4. Oil central heating

Oil central heating is another heating system that is often found in off-grid properties, homes that aren’t connected to the mains gas grid such as in rural areas of the country. Much like with LPG, the oil is stored in a large tank in the garden or underground, and delivered by tanker.

Systems that use oil as fuel work in a very similar way to gas-fired properties. Oil from your external tank is drawn into an oil-fired boiler, which heats your water. This water is then distributed to taps, radiators and showers to heat your home.

You have the choice between a combi, a system or a conventional boilers when it comes to oil central heating systems. A wide range of brands and models are available although Grant boilers are undoubtedly the market leaders. Oil is a highly efficient fuel, and the ability to stock up when prices are low helps to cut energy bills. However, you will need to consider the additional cost of installing the external oil tank and maintaining it.

5. Renewable solutions

With the price of fuel for traditional heating systems continuing to rise, why not make a smart choice for the environment by going green? There are a number of renewable heating options available to you, which help you reduce your carbon footprint and can even help you to reduce your energy bills as well - great for the environment and your pocket.

Renewable heating uses sources of heat that are naturally occurring such as wind, the sun and even the outside air itself. These sources are then converted into energy, which is used to heat your home. They emit zero carbon emissions, so are great for the environment and help us reduce our reliance on fossil fuels.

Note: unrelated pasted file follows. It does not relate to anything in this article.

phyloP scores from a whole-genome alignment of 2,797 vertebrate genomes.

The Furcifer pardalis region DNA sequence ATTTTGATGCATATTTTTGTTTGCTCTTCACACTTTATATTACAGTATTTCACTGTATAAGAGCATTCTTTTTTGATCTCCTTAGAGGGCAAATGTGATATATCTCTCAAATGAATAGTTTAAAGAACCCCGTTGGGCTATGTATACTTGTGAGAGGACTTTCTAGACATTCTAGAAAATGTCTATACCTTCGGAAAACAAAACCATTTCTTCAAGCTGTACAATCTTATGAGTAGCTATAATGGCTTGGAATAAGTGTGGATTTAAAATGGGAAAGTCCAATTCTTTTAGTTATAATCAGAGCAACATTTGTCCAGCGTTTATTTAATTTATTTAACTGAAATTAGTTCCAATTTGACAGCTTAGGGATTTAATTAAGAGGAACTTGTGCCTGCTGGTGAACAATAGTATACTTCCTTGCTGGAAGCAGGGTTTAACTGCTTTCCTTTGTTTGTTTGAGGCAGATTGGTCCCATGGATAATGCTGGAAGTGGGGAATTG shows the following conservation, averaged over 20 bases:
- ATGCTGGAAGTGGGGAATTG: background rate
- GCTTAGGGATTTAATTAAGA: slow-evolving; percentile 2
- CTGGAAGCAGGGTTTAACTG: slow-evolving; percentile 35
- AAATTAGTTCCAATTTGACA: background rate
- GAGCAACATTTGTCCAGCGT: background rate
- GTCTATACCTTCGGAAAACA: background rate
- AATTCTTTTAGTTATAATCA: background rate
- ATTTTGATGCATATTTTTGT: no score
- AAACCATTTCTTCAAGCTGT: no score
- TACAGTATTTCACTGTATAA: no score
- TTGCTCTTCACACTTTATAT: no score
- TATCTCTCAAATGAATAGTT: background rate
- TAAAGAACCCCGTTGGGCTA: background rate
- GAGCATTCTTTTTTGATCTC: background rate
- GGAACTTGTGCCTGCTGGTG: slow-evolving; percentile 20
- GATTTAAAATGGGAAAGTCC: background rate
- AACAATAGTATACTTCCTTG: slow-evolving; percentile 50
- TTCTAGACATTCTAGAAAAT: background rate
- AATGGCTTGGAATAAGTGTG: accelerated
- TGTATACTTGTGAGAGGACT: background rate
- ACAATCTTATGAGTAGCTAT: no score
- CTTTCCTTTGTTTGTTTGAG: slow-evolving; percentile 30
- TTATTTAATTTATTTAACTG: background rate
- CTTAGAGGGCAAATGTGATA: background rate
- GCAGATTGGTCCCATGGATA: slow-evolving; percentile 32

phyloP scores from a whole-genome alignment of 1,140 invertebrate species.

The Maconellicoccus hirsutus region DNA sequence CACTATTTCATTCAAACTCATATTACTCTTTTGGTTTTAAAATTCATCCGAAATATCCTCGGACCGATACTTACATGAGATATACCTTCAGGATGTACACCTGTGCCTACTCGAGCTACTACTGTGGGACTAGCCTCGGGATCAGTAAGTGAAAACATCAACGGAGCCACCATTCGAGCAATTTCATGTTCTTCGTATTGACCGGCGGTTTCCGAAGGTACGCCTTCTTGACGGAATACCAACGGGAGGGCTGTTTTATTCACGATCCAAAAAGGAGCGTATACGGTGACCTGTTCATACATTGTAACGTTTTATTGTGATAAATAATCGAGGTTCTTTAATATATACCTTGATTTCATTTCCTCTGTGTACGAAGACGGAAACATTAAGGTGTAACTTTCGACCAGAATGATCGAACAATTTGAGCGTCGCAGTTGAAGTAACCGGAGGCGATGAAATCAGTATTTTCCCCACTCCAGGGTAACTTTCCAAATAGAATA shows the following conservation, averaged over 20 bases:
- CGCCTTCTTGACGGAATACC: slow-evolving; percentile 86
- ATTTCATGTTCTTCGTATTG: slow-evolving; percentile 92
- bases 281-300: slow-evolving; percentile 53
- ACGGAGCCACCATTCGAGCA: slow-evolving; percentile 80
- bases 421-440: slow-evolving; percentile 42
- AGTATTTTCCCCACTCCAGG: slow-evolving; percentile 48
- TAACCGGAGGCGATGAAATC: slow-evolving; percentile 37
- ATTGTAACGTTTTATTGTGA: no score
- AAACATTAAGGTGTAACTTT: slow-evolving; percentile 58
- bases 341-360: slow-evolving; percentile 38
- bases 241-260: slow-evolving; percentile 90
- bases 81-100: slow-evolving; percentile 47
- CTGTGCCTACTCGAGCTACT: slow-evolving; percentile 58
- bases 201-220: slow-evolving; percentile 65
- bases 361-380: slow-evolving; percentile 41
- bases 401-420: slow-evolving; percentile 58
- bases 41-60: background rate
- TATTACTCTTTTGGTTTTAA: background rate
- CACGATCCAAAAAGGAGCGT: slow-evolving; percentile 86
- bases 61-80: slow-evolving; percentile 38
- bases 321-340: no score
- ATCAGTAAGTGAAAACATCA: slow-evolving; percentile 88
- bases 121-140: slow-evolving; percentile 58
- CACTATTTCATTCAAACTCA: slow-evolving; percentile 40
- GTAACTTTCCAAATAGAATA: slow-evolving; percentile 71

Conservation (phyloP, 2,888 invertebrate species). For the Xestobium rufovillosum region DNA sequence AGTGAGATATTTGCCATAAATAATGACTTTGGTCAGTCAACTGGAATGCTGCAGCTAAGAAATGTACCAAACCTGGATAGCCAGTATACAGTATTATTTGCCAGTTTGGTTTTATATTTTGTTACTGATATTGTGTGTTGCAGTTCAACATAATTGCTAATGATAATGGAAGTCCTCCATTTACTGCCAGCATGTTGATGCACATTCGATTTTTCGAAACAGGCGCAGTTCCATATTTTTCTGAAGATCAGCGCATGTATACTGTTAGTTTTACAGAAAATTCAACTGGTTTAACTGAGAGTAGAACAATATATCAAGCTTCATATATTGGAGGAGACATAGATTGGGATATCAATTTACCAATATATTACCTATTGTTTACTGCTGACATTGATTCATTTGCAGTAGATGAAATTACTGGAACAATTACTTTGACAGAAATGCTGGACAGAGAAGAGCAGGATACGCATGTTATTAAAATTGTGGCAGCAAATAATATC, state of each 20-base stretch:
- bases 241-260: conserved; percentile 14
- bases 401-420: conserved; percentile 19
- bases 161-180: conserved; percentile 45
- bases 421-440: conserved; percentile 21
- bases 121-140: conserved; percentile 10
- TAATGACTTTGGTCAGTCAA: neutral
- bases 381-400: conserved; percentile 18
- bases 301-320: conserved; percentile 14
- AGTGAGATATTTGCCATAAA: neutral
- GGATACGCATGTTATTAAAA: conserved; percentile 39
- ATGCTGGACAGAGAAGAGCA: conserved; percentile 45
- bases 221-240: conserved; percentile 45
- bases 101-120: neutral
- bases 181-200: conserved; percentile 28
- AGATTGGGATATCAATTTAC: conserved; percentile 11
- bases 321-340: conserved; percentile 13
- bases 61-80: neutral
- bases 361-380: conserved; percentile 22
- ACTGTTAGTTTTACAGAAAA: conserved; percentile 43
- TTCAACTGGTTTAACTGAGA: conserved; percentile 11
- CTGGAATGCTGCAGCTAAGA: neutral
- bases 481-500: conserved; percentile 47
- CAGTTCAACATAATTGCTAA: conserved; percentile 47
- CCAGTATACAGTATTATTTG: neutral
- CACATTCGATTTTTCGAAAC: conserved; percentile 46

Installing a renewable heating solution can be a very good investment considering the Government are currently paying you for the renewable heat you produce under the domestic Renewable Heat Incentive (RHI). With these payments, you may find that installing a renewable solution can be more cost effective than a conventional boiler replacement. We take a look at the most common types of renewable solution available.

Air source heat pumps / hybrid heating

An Air Source Heat Pump extracts naturally occurring heat found in the outside air and compresses it to create high level heat which can be used to provide heating and hot water to your home. They are highly efficient and backed by the Government to contribute to the UK’s target of achieving net zero carbon emissions by 2050.

A standalone air source heat pump will be placed outside the property, which takes the naturally occurring outside air and brings this into a heat exchanger where it extracts the heat. This heat is then transferred into your home to be used for your radiators and hot water. A hot water cylinder will be installed to store the hot water heated up by the heat pump.

A hybrid heating system, in turn, uses a combination of an air source heat pump and an existing boiler and hot water cylinder. This system is designed to automatically switch between your heat pump and boiler depending on which will be the most energy and cost efficient at the time.

Air source heat pumps are eligible for Government funding including the Green Homes Grant (GHG) and the domestic Renewable Heat Incentive (RHI), under which the Government pays you to install these solutions.